Foreign Films for the Uncultured Simpleton


Well, hello there. I didn’t see you come in. I was busy polishing my collection of rare Chinese antiquities and ancient Arabian scimitars. Please, have a seat on my French Rocco chair, but mind the South African rug; it really ties the room together. I believe you came here because you are a boorish ninny with a distinct lack of taste for the exotic and elegant. That is of no matter now, for I am here to help. You may not leave here any more intelligent than you walked in, but these films I’m about to present you will have you singing Kumbaya with the small Asian kids down the street you used to ask to do your taxes. I’ll have you in proper form faster than you can say “righty-ho!” and don’t tell me you don’t like reading subtitles you daft swine. Now put on your two monocles and don’t be a spot of bother.

The Lives of Others (2006, Germany)

lives of others2

Looking to impress that hipster girl who sits 2 rows down from you in finance class? Show her this film about two lovers in post WWII East Germany who are spied on by an agent of the secret police. This beautiful and moving drama, which won Best Foreign Film at the 2007 Oscars, will move you to tears and she will come to regard you as a sophisticated individual that appreciates the subtlety and inherit grace that accompanies true art. Your friends will admire your appreciation for history and culture, and all your arguments about why Transformers 2 wasn’t that bad won’t be completely dismissed any more. The Lives of Others is a period piece of the delectable sort, and one not to be missed on any account.

City of God (2002, Brazil)


Ever dreamed of journeying to beautiful Brazil, and traversing the many streets of Rio de Janeiro? After watching this film, you’ll appreciate you’re dull and dreadful life is not engulfed in poverty and copious drug wars. Once your feeble eyes have been graced by such an immaculate film, your foolhardy ways of viewing the world will be no more. The story of two boys in Rio de Janeiro that take separate paths growing up in a violent neighborhood, will have you looking to make a difference in the world by signing online petitions for a solid 5 minutes. Your acquaintances will bask in your glow once you show them such a deep sophistication in foreign cultural understanding that you acquired from observing an intricate masterpiece such as this.

The Bicycle Thief (1948, Italy)


You thought you were clever with your, “beepety-boppities” and your Mario impersonations? News flash boy-o, Italians are people too! Italians are also at their most vulnerable when their bike gets stolen in a post WWII depression era, which is exactly what happens to a father and son in this heartbreaking drama. Hard times and tough choices can break a man, but crying at the end of a film only builds character and building things is what proper men do.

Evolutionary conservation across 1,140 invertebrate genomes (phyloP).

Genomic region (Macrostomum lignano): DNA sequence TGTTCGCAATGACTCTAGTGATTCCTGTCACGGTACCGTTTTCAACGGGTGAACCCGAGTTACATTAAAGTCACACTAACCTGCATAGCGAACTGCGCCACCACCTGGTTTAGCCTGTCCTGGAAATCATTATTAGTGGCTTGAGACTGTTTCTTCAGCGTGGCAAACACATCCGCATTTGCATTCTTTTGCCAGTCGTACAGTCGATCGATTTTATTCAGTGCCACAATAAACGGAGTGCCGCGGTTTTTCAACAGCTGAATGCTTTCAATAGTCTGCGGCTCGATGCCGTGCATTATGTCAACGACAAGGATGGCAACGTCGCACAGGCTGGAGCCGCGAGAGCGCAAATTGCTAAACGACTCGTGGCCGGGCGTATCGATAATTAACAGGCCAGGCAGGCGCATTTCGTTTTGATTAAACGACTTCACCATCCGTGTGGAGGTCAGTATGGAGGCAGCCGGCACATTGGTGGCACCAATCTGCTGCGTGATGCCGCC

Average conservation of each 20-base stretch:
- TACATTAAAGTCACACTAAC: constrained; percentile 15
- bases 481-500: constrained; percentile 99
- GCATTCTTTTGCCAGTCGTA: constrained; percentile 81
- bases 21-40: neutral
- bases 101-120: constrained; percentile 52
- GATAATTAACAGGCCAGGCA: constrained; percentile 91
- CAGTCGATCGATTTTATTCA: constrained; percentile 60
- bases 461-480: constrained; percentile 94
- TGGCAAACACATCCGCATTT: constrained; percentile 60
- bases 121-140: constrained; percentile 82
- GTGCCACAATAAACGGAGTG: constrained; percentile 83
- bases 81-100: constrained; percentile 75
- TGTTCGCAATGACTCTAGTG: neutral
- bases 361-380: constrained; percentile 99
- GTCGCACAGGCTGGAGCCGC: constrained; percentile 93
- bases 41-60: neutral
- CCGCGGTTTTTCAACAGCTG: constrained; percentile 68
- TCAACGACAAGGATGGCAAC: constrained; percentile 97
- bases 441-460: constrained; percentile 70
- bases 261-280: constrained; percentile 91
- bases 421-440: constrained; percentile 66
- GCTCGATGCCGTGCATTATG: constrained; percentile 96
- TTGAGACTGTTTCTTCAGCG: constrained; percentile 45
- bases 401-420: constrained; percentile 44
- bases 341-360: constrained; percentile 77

Memories of Murder (2003, South Korea)

memories of murder

Any hoighty toighty, silly ninny can name reference OldBoy as their South Korean go to film, but it takes one of supreme stature and allure to be able to successfully reference the true magnum opus of Korean cinema, Memories of Murder. Played out much like a Korean Zodiac (though it came before that one), this film is based on the real life serial murders of women in the Hwaseong area, and follows two bumbling detectives as they try and catch the killer. An admirer for aesthetics will be in awe of the gorgeous shots that help bring the story to life, and the characters will only grow more with you over time like a fine wine; a Domaine de la Romanee-Conti Romanee-Conti Grand Cru to be precise.

Audition (1999, Japan)


Understanding women is a key trait of any gentleman. Women can smell fear, as seen in this Takashi Miike horror film, Audition. A lonely, widowed man stages a fake audition to find a potential woman to be his wife, but she may not be what she seems. If you’re able to trust women again after this, then by God sir have a scotch on me! Such bravery can only be rewarded with the finest alcohol and a genuine tip of the cap. Good show old boy.

The Hunt (2012, Denmark)

Mads Mikkelsen in The Hunt

Awww, hunting. A proper man’s game. There’s nothing quite like the rush you get when extinguishing something’s life with your bare hands, but it’s something entirely different when you find yourself becoming the hunted. This is what happens when a small Denmark community persecutes a man for pedophilia after a girl tells a small little lie. Accepting that fear and mob mentality are universal can be an important step for an uncouth tosser to change himself into a beacon for cultural humility and compassion.

Once you finish watching these fine films, your world view will be unmatched by your ignorant peers and coffee shop workers will swoon at your newly acquired Swedish scarfs and Japanese kimonos. A multicultural representative will be at your door with a specific tailor made suit of the most pristine quality, and will come with much needed accessories such as a fresh new top hat and a handlebar mustache of your liking. Congratulations, take your victory cigar and your new found appreciation of culture and sit next to that hot transfer student you fantasize about before you go to bed at night. Hand her a baguette and she’ll be sippin’ on your fine wine later that night.

Hangin’ with the homies

You can thank me in fine french chocolate and a sporty pat on the back. I really must go, I have a polo match against the blokes from across the pond. God speed my good man!

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